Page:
SpaceX will perform its first crewed mission soon, on May 27th at around 4:32 p.m. Eastern Time, a Falcon 9 rocket will lift off from historic Launch Pad 39A at the Kennedy Space Center in Florida, carrying NASA veteran astronauts aboard the Crew Dragon spacecraft. The mission will make history because it will also be the first time a manned flight is launched from American soil since 2011. The mission is called Demo-2, it is the final test flight to the International Space Station (ISS) that will demonstrate to NASA the Crew Dragon spacecraft’s capabilities in order to obtain a human-rate certification for operational missions. The NASA Astronauts who will perform the Demo-2 mission are Robert “Bob” Behnken who is 49 years old, and Douglas “Doug” Hurley, 53 years old. They are set to make history, when SpaceX return human spaceflight capabilities to the United States. The brave pair, have been training for years and have over a decade of experience as pilots and astronauts. Behnken and Hurley have two Space Shuttle missions of experience and have performed thousands of hours piloting supersonic jets. During their upcoming mission, Astronaut Hurley will be the spacecraft commander for Demo-2, responsible for activities such as launch, landing and recovery. While, Astronaut Behnken will be the joint operations commander for the Demo-2 mission. He will be responsible for Dragon’s rendezvous to the orbiting laboratory, as well as docking and undocking the craft.
All Images Source: NASA and SpaceX
Over the years, they have formed a close friendship. “Bob and I got pretty close. It's just like anything else—you gravitate to certain people," Hurley said. "We spent a whole bunch of time together, and I got to the point where I thought, 'Hey, maybe this guy isn't so bad.'" The two astronauts became best friends, they have worked together for two decades. "I've seen Doug's behavior at my wedding, I've seen Doug's behavior in an airplane, and we've worked together dealing with the aftermath of the worst thing you can imagine happening in our career field. I can predict his actions. He can predict mine," Behnken shared, “[We] can predict almost by body language what the person's opinion is or what their next action is going to be...We've just been doing this so long that it's kinda’ like having a second set of hands.”
Astronaut Hurley is married to a NASA astronaut Karen Nyberg. They have one son. He recently shared a cute drawing his son drew of the Crew Dragon spacecraft via Twitter.
Our son’s version of Crew Dragon. I love it. pic.twitter.com/GIYRRMOXd4— Col. Doug Hurley (@Astro_Doug) April 30, 2020
Astronaut Behnken is also married to a NASA Astronaut, Katherine Megan McArthur. They have a six year old son. During a recent press conference, the astronauts shared what they are most excited about.“On my first flight, I didn’t have a small child, I didn’t have a son and so I’m really excited to share the mission with him and have him have a chance to be old enough at 6 to see it and share it with me when I get home and while I’m on orbit,” Behnken shared:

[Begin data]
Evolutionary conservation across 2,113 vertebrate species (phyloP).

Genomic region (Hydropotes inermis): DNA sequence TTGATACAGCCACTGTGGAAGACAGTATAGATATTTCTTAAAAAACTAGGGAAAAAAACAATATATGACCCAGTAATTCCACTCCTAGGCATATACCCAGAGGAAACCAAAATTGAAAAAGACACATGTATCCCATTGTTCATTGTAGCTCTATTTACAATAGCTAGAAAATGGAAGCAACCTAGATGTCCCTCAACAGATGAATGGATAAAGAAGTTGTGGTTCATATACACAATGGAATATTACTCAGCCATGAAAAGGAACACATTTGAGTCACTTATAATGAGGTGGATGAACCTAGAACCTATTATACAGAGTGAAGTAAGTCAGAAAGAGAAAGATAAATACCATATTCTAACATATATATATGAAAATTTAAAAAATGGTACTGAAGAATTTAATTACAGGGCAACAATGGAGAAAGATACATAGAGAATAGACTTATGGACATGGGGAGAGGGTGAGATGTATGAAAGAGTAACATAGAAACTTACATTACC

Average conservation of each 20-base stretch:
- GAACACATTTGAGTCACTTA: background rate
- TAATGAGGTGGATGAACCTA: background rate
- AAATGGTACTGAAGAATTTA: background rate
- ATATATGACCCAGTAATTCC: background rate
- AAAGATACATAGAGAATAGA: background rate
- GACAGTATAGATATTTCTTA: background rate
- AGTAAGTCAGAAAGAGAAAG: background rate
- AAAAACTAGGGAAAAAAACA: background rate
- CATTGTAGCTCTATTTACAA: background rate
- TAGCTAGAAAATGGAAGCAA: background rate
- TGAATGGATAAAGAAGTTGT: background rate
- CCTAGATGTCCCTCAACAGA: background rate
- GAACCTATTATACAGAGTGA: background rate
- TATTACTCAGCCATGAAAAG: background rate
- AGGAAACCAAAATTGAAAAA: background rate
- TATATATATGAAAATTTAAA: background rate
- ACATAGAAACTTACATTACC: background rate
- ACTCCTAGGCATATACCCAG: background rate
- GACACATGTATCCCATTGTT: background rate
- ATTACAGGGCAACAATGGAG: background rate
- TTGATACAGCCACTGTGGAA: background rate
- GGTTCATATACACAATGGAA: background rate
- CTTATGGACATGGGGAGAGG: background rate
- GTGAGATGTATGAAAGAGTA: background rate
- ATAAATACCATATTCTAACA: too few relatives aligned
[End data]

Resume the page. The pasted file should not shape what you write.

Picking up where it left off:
“[My son] has only seen the pictures and video from before he was born, from my previous missions...I do want him to know that it's a mission that I feel strongly about. It's going forward in a way that I think is important for us, as humans — as Americans as well. And I want him to be proud of his father.”
Hurley shared he is excited to fly the Crew Dragon spacecraft after years of development and testing – “We’re just excited to kind of put it through its paces when we get ready to go fly,” he said. “It’s hard to put maybe into words one specific thing but I think just ... going through the mission profile and kind of putting a stamp on things to make sure it’s doing exactly what it’s supposed to do or what we expect it to do.” Hurley shared SpaceX’s technologically advanced spacecraft, Crew Dragon, which gives him peace of mind due to its capability to operate autonomously. “You're more of a monitor of all the systems and you're not using all your brain power to actually fly the vehicle,” he said, “the vehicle has manual capability in several phases, and we will certainly test that out.” During the Demo-2 mission, they will pilot Dragon manually for a couple of brief moments as they approach the space station. During an uncrewed test flight, Demo-1, Crew Dragon demonstrated it can flawlessly dock autonomously to the space station’s module. “We specifically, as part of this test flight, designed in some time in the pre-flight phase, as well as closer to the space station, so we can test out actual manual flying capability of the vehicle. Just to see and verify that it handles the way we expect it to, and the way the simulator shows it to fly,” Hurley stated. “It’s a prudent part of our flight test just like anything else, in case the eventuality happened that a future crew needed to take over manually and fly the spacecraft. So, we’re just doing our part, to kinda’ test out all the different capabilities of the Crew Dragon.”
It's an example of what American Science and Engineering can do when focused properly. I am so proud to be a small part if it! Thank you @NASA and @SpaceX! #LaunchAmerica https://t.co/hBrL6daZbK— Bob Behnken (@AstroBehnken) May 9, 2020
Astronauts will enter a period of 'medical quarantine' for a couple of weeks, starting on May 13 - to ensure the astronauts' health remains optimal ahead of the historic flight. They will spend a couple of weeks inside a special quarantine room at Johnson Space Center in Texas, then privately fly on a NASA aircraft to Florida on May 20 to perform final launch preparations at the Kennedy Space Center.
About the Author
Evelyn J. Arevalo joined Tesmanian in 2019 to cover news as a Space Journalist and SpaceX Starbase Texas Correspondent. Evelyn is specialized in rocketry and space exploration. The main topics she covers are SpaceX and NASA.